The Dictionary of Obscure Sorrows is a web series of invented words with the self-described mission to “fill all the holes left in the language and give them each a name.” If it sounds poetic, that’s because it is. The videos produced by author, designer and “video guy” John Koening are narrated with somber poetry that aims to “capture the aches, demons, vibes, joys and urges that roam the wilderness of the psychological interior.” One recent entry into The Dictionary of Obscure Sorrows is especially relevant to photographers and videographers. Vemödalen: The fear that everything has already been done.
Cinematographer Danny Cooke spent a week with his guide Yevgein, known as the Stalker, exploring Chernobyl and the city of Prypiat, Ukraine. He came back with a haunting and beautiful video which is essentially a time capsule of the city, frozen by a devastating nuclear disaster that occurred nearly 30 years ago. His aerial shots are especially quite stunning.
If you’re interested in getting big budget looks in your low budget indie film, then you should be very familiar with the Shanks FX channel on YouTube. If you’re not, you should get acquainted with it… like now! Joe Schenkenberg aka Joey Shanks is the man with the know-how when it comes to creating Hollywood effects out of simple household items. He teamed up with PBS Digital Studios to bring you quality behind-the-scenes content online and has recently partnered with Red Giant to explain how he created a black hole effect very similar looking to the one in the recent movie Interstellar – all captured in-camera.
Before you blindly answer this question, you should know that fast memory cards are not only for sport and wildlife photographers. Wedding, event, and portrait photographers all benefit from having cards with fast write speeds to capture that unexpected moment. Even landscape photographers who take far less images can benefit. Cards with fast read speeds can download large image files to computers much faster. Memory card speed is just as important to your camera as it is to you in order to perform your best on the job. With this in mind, the folks over at Photoshelter have documented a series of tests to help determine which card is the fastest for your camera.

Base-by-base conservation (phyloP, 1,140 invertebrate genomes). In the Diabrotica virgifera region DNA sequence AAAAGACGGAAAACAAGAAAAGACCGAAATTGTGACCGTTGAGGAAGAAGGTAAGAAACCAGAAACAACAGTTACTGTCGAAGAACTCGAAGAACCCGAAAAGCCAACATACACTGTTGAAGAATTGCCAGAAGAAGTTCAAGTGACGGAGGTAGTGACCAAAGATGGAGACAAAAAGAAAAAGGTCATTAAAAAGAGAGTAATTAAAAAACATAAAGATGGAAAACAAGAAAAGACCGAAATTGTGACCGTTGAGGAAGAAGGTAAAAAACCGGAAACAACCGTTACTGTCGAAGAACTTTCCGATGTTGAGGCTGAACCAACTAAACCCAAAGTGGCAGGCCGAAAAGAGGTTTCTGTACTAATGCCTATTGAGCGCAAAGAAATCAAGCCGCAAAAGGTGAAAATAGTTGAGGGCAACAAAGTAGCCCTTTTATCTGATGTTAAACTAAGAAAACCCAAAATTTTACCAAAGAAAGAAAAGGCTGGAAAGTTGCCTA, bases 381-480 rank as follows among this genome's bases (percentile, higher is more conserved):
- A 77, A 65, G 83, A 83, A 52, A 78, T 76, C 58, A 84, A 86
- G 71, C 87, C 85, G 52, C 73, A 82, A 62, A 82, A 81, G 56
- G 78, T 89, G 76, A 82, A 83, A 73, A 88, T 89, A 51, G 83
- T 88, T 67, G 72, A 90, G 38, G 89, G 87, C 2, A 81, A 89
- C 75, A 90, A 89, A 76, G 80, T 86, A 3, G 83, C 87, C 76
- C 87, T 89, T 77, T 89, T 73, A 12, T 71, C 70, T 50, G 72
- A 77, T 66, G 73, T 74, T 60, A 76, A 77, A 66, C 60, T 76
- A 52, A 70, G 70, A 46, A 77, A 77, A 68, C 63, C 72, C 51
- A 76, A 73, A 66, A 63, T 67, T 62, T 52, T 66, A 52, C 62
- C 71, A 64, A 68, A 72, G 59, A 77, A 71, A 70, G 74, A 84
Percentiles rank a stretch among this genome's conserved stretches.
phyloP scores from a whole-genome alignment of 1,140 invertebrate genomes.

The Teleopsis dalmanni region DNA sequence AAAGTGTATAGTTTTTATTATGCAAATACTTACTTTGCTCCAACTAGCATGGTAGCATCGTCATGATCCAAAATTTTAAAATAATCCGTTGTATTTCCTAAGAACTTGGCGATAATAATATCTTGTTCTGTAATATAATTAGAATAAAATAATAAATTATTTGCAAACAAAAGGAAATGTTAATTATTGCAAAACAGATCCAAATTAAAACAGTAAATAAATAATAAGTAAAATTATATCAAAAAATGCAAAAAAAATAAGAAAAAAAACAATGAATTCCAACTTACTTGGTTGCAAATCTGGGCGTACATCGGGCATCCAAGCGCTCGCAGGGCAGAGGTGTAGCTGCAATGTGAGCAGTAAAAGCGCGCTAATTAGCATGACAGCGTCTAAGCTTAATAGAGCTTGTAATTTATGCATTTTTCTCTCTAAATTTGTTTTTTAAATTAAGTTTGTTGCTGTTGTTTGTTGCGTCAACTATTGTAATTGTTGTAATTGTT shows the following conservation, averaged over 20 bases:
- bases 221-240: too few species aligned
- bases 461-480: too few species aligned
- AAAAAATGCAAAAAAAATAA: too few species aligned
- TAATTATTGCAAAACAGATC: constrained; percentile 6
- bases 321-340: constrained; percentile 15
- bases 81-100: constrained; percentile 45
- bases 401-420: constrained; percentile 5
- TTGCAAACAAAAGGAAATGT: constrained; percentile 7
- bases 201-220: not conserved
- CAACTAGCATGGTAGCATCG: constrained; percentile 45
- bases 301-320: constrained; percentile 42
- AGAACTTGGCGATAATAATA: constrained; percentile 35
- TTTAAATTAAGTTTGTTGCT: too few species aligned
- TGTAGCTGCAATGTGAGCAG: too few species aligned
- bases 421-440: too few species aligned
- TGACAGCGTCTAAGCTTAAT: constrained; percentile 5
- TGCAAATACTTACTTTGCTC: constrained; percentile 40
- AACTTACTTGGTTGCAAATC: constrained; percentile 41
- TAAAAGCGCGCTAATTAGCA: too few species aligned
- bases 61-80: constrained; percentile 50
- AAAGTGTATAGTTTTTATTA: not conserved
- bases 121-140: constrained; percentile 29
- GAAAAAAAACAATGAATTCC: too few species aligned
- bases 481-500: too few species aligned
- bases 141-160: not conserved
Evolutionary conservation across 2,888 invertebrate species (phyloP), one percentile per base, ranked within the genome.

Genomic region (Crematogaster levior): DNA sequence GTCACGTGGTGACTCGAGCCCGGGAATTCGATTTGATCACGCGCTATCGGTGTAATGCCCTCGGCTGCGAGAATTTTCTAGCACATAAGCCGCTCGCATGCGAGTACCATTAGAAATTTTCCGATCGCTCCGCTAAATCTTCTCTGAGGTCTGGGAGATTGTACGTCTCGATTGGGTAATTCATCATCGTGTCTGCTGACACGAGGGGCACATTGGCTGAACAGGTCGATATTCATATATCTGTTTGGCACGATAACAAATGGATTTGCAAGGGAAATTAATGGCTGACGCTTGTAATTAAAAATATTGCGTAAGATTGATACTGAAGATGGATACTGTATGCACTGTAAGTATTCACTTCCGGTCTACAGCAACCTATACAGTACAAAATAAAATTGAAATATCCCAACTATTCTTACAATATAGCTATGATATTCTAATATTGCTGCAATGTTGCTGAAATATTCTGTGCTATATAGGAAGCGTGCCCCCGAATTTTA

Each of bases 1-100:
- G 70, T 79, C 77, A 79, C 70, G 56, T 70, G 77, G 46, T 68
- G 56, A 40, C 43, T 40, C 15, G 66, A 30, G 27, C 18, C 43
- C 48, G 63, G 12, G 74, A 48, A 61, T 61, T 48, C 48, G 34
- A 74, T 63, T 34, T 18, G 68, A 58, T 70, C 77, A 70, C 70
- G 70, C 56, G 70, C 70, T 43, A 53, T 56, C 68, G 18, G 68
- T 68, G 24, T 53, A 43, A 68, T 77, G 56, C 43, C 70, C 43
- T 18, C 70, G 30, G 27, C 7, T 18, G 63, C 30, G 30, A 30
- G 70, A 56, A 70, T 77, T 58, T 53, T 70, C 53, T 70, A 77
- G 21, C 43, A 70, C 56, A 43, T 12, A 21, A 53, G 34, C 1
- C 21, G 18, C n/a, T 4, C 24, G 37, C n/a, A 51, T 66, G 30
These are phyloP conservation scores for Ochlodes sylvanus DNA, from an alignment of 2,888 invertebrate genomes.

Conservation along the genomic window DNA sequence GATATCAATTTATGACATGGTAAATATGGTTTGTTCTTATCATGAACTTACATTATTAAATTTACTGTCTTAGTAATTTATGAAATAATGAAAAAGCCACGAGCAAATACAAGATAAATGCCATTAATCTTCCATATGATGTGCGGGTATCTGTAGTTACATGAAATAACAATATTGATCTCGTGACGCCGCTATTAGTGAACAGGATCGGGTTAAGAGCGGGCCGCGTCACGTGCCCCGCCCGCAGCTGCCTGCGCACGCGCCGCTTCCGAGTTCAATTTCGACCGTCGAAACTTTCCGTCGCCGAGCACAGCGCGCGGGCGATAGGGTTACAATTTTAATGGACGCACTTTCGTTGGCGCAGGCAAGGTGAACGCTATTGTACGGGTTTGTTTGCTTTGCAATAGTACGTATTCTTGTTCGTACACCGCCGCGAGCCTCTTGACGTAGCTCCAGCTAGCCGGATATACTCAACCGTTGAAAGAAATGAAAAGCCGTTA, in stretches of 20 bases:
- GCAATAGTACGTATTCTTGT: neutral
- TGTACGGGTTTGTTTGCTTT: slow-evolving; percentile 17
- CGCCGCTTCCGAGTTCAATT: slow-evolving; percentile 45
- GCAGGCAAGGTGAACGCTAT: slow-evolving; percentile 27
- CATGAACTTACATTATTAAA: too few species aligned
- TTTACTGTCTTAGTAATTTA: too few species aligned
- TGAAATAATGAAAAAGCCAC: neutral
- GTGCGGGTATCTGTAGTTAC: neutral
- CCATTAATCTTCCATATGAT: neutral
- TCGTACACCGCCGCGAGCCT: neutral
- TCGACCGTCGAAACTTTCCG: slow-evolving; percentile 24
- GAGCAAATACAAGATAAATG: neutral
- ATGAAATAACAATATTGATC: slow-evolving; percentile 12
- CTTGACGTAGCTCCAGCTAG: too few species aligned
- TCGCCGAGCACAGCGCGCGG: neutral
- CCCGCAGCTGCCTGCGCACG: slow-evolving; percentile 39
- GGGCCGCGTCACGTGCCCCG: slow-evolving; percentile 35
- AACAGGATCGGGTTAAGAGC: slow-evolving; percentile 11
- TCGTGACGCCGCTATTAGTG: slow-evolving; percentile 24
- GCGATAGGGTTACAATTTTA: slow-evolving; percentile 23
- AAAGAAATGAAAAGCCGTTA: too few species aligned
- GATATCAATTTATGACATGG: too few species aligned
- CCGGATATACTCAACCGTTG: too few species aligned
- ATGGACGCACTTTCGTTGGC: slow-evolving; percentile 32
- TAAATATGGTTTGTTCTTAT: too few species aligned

Drone technology and camera technology are on converging courses. Photography and flight actually share a twin history of development dating to the turn of the twentieth century, with the Wright brothers’ first flight on the heels of the proliferation of Kodak’s “Brownie” box camera. But thanks largely to the smartphone revolution this convergence is now advancing at a remarkable rate, as core components for both drones and cameras become increasingly smaller and more powerful. It’s easier than ever—and with 3DR’s open copter platforms
Sony seems to be stealing the show this week, first with the US release of their new 16-35mm f4 and then the announcement of the world’s first stacked CMOS sensor, they just keep bringing the fire with today’s announcement of the a7II by Sony Japan. The a7II builds upon the already stunning a7 lineup with a plethora of upgrades, most notably its in-body 5-axis image stabilization, the first of its kind in a full frame body.
Accomplished photographer Richard Mosse has taken an incredibly unique approach to capture both the beauty and tragedy associated with conflict. In his most recent series, Infra, Mosse uses an antiquated film to bring new light to the humanitarian struggle faced by the Congolese people. Currently on display at the Portland Museum of Art as The Enclave, Mosse's newest exhibit features a six screen video instillation in addition to his dramatic Kodak Aerochrome imagery. Capturing the suffering of war between The Congolese National Army and rebel factions in poignant beauty, this exhibit of infrared film leaves an eerie perspective of the overwhelming harshness of war.